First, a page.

11. Did you figure out before Norma did the secrets of Stacy and Chuck—or were the revelations a surprise to you? When you look back on the novel, what clues might foreshadow these revelations?
12. Did you like the last chapter of the novel? Why or why not?
Wednesday, August 13, 2008
Tuesday, August 12, 2008
One blurb came in yesterday that refers to a book I must have read 10 times in high school:
“In the tumultuous way of Go Ask Alice, so Kate Evans captures the nightmarish chaos of a young woman’s attempt to find her way amid too much freedom, too much sex and too many drugs. Laced with the kind of astute detail that drops readers into that fateful freshman year of college, this story examines the hard choices that can make or break a spirit.” — Martha Engber, Growing Great Characters From the Ground Up
I like the idea that the book is about "choices that can make or break a spirit." It's cool how when others read your work they articulate things about it that you might not be able to yourself.
Go Ask Alice is basically a book of fiction posing as a memoir. I've always enjoyed reading fiction that reads like a memoir, so I'm pleased that Martha highlighted the memoir quality of my novel. Go Ask Alice is considered a classic coming-of-age novel, in the vein of Catcher in the Rye and, more recently, Prep.
The latter novel, especially, is considered a "cross-over novel"; I've seen it shelved in both the Young Adult and Adult Fiction sections of libraries and book stores. When For the May Queen was being circulated by my agent, several editors objected to the sense that the novel was, in a way, both an Adult and a Young Adult novel. Tell that to the author, editor and publisher of Prep--which in its cross-over status became a best-seller and a New York Times Notable Book.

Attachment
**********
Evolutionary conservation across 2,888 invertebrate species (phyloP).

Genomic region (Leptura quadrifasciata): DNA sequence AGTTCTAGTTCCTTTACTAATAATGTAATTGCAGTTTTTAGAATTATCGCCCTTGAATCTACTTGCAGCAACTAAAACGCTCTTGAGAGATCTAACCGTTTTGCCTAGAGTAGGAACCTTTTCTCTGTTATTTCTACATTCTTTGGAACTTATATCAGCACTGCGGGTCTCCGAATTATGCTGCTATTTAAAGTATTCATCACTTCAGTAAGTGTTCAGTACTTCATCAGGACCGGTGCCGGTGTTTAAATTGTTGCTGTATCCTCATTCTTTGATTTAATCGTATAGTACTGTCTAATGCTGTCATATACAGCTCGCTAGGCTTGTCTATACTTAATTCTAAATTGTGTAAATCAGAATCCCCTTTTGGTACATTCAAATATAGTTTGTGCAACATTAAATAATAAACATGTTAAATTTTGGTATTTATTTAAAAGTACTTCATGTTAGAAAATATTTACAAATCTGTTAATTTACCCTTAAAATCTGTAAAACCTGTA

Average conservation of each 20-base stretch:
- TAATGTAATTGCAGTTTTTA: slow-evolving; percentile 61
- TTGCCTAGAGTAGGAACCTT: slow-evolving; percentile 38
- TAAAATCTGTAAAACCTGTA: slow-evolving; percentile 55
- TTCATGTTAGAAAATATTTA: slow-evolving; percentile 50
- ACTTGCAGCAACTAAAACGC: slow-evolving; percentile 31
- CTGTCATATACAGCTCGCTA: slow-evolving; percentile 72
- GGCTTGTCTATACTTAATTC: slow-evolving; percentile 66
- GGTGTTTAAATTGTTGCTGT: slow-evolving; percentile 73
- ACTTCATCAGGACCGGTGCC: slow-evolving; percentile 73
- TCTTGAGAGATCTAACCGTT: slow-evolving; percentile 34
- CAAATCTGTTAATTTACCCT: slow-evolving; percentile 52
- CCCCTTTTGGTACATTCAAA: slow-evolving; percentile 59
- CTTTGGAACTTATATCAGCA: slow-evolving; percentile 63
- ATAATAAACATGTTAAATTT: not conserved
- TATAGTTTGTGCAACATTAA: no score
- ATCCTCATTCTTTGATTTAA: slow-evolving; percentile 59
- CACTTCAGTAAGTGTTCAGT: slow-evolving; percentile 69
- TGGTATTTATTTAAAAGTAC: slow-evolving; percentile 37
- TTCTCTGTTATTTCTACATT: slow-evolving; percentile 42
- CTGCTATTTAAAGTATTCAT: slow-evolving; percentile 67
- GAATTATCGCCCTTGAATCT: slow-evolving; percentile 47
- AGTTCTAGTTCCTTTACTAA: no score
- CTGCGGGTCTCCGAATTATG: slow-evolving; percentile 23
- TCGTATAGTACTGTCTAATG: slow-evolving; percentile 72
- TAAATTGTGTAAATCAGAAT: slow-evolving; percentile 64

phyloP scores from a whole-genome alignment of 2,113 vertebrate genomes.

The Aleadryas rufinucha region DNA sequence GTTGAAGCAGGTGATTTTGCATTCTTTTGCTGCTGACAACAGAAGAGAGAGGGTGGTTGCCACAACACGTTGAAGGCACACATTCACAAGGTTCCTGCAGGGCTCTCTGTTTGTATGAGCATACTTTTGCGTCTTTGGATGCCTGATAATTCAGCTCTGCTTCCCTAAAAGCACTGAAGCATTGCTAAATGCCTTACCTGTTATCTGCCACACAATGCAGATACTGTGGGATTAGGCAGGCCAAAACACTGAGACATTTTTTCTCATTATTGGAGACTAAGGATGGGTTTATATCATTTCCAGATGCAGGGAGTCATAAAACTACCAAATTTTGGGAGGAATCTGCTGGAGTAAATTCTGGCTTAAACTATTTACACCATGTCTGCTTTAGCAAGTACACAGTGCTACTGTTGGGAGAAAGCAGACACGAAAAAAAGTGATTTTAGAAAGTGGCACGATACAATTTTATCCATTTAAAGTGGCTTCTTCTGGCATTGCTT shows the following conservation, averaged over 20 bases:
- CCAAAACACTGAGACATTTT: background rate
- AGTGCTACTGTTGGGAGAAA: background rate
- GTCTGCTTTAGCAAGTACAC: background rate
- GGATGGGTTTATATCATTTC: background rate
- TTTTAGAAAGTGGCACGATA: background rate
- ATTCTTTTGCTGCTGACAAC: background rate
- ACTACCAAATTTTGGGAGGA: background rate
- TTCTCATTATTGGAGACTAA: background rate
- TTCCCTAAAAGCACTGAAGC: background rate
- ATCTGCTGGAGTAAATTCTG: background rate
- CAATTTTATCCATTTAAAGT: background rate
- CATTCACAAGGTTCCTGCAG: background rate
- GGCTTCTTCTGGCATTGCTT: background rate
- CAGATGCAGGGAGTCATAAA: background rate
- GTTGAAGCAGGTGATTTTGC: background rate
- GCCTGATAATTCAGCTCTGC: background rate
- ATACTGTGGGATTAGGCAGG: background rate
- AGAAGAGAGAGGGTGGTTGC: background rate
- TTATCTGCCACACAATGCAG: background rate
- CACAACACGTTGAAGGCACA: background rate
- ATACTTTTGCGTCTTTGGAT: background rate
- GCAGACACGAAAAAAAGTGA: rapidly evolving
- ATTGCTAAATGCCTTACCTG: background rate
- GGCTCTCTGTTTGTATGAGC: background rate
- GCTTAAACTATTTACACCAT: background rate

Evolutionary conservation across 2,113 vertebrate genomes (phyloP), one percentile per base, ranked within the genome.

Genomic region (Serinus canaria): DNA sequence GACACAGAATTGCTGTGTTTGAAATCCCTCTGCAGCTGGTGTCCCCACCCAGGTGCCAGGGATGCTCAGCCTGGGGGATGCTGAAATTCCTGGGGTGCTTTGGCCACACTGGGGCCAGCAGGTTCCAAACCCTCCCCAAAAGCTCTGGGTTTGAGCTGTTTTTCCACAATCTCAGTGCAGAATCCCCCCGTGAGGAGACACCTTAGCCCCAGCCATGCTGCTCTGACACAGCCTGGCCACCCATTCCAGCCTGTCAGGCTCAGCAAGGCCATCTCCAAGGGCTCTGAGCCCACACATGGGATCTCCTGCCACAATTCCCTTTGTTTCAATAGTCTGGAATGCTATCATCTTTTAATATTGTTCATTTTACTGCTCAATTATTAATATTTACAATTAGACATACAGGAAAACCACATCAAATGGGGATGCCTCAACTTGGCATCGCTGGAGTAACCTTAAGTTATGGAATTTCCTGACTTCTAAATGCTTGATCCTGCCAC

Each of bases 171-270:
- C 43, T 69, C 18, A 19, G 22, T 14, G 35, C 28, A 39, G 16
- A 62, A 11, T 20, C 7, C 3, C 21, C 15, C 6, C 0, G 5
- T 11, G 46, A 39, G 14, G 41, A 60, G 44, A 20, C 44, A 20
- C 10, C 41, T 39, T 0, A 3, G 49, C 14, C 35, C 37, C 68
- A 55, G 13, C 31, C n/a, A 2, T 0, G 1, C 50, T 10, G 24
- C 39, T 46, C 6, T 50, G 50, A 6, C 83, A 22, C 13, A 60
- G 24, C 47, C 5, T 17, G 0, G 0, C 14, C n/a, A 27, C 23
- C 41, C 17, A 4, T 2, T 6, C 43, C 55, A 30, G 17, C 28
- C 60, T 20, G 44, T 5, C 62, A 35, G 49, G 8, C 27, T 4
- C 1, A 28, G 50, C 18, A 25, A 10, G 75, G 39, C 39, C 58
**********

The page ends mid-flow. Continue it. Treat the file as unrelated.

Yes, Prep is well-written. But I think one reason it got so much attention in New York because it's an East Coast novel. Mine takes place in California--at a state university no less, not a prestigious prep school. I have a friend whose first novel was published by a major New York publisher. His second novel, a historical set in California, was rejected by them. He told me he'll work on getting it published by a "West Coast press" while writing something that the New York publishers will take. I found that disconcerting, but he was very Zen about it. He said if you want to play in New York, you have to go by their rules. That's still stuck in my craw a bit, even though I know he's right.